Romania has myriad sightseeing attractions on offer. Visitorscan marvel at the many medieval villages and castles throughout thecountry, such as Brasov or Bran Castle, visit the museums or feasttheir eyes on the brilliant old architecture of the cities.
Bucharest's National History Museum is certainly a must when inthe capital, and for those who admire architecture as well ashistory, a trip to the Stavropoleos Church and Monastery, as wellas the Palace of Parliament, will keep visitors enthralled forhours. Tourists should definitely include a visit to the VillageMuseum on their list of things to do in Romania. The museum offersvisitors a walk back in time with the multitude of open-airexhibits on display.
Romania also has a number of festivals and events happeningthroughout the year, which are always full of fun and festivity,and offer visitors the opportunity to experience local culture atits best. Visitors can also choose to step back into the MiddleAges at the Sighisoara Medieval Festival or watch some of the toplocal and international films at the Bucharest International FilmFestival. For serious music-lovers the Europafest, Bucharest's maincultural event, attracts artists, performers and festival goersfrom across the globe to the capital for a few nights of fun andgood music.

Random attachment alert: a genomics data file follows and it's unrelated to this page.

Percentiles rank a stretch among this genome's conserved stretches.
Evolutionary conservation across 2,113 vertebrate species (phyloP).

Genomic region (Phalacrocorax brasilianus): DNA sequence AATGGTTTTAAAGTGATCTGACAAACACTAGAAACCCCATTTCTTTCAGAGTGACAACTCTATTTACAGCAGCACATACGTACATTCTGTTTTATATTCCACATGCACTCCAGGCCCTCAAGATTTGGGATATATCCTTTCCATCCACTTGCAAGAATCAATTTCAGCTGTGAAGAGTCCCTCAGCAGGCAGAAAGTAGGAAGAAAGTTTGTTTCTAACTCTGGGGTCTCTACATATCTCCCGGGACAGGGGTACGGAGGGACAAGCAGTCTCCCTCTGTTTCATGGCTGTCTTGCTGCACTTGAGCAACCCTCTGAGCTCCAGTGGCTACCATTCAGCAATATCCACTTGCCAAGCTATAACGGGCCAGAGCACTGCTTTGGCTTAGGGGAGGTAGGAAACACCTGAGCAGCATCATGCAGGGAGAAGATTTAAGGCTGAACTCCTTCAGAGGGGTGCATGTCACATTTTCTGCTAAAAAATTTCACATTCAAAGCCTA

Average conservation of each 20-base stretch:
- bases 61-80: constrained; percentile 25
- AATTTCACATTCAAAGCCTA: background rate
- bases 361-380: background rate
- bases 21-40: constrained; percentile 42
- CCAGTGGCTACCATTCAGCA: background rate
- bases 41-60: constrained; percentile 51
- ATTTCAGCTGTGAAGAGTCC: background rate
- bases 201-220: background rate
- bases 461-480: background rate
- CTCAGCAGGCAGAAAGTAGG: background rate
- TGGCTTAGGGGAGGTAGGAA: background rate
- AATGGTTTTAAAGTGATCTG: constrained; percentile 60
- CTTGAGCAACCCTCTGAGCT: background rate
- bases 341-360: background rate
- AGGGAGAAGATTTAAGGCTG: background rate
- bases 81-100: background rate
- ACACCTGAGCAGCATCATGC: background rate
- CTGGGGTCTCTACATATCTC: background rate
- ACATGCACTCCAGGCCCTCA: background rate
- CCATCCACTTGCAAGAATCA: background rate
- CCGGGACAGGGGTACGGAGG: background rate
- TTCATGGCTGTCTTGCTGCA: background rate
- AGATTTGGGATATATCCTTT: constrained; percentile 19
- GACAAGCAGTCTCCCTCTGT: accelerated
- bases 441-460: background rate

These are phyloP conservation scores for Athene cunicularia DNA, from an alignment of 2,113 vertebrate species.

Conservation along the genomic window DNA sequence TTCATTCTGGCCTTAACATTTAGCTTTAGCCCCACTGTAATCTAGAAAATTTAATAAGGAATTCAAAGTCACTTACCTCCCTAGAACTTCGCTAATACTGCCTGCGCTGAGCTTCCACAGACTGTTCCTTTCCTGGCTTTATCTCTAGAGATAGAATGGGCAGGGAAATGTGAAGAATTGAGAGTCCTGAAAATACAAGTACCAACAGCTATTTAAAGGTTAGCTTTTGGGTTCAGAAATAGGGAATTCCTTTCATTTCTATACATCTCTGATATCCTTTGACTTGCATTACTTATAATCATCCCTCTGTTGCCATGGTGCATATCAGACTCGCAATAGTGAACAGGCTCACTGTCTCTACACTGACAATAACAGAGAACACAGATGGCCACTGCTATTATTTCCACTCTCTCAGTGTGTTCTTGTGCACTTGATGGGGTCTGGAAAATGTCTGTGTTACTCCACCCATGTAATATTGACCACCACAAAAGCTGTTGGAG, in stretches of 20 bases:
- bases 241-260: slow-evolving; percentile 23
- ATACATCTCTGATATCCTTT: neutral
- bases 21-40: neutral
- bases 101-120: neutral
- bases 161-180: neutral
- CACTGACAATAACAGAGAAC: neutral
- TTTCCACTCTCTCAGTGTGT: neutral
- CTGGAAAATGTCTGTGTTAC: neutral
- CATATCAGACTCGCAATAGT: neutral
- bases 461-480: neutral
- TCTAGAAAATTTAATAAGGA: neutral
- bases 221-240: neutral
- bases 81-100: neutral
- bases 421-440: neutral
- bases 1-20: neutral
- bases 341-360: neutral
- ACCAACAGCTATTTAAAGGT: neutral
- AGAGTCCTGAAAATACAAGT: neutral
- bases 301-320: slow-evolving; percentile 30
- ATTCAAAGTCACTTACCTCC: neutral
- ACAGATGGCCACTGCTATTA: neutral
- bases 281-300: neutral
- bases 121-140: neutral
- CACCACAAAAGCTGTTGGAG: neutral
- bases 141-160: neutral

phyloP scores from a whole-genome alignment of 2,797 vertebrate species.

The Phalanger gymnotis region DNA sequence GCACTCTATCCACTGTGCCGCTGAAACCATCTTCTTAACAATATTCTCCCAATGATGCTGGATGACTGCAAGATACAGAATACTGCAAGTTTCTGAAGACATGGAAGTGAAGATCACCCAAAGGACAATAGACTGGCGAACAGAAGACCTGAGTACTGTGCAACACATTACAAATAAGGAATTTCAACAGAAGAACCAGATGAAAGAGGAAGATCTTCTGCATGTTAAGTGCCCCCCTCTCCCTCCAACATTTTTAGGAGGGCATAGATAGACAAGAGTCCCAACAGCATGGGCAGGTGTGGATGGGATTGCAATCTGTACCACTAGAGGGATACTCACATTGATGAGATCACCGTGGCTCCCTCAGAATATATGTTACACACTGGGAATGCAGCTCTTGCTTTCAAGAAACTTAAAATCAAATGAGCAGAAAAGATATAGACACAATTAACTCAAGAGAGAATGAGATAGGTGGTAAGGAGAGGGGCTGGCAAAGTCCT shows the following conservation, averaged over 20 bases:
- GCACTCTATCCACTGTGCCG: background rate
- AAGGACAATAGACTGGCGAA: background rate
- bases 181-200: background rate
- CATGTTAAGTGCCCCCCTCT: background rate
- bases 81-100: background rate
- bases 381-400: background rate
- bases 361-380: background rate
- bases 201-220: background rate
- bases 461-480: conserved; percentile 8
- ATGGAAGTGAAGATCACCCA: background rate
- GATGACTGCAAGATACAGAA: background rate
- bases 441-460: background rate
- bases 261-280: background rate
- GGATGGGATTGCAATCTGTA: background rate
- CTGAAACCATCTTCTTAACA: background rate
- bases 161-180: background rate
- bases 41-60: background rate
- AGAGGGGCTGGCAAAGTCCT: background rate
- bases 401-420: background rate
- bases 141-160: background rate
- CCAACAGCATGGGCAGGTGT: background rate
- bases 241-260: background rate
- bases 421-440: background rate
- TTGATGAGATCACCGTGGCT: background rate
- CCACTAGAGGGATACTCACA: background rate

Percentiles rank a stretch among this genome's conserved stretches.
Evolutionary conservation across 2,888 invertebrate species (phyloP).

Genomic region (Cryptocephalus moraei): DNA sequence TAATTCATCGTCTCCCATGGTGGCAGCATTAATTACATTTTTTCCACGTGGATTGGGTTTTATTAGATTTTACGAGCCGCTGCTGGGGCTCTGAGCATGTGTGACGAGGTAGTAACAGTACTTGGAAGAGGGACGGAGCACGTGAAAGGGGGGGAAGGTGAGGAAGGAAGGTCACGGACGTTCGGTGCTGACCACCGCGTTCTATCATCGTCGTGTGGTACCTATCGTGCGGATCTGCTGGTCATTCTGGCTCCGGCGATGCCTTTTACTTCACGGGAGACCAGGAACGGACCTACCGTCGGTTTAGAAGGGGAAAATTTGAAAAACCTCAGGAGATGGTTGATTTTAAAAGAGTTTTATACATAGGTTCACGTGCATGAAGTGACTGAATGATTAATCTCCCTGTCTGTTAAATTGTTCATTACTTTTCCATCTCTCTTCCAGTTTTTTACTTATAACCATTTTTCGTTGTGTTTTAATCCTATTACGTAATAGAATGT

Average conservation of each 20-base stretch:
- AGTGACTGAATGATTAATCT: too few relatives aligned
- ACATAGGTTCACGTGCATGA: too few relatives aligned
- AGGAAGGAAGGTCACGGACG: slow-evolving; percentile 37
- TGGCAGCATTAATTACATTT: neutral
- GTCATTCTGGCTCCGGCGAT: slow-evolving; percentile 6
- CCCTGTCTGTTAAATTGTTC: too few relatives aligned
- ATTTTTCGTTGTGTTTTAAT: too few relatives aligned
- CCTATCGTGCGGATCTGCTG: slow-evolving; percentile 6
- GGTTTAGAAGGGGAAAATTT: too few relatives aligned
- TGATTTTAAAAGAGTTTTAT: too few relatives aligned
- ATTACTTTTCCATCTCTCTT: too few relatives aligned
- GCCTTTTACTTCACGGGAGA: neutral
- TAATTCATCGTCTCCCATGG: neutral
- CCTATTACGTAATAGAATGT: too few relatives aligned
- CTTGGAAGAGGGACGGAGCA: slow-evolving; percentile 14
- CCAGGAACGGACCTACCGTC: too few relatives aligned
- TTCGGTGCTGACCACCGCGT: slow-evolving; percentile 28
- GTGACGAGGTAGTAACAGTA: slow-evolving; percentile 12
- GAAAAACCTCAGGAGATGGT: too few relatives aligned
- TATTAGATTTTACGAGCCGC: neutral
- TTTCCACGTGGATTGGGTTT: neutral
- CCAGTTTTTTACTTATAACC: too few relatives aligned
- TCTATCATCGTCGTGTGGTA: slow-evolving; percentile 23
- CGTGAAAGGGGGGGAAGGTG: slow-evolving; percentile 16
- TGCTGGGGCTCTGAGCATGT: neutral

Finally a trip to Romania would not be complete without a visitto the beautiful UNESCO Heritage sight of the PaintedMonasteries.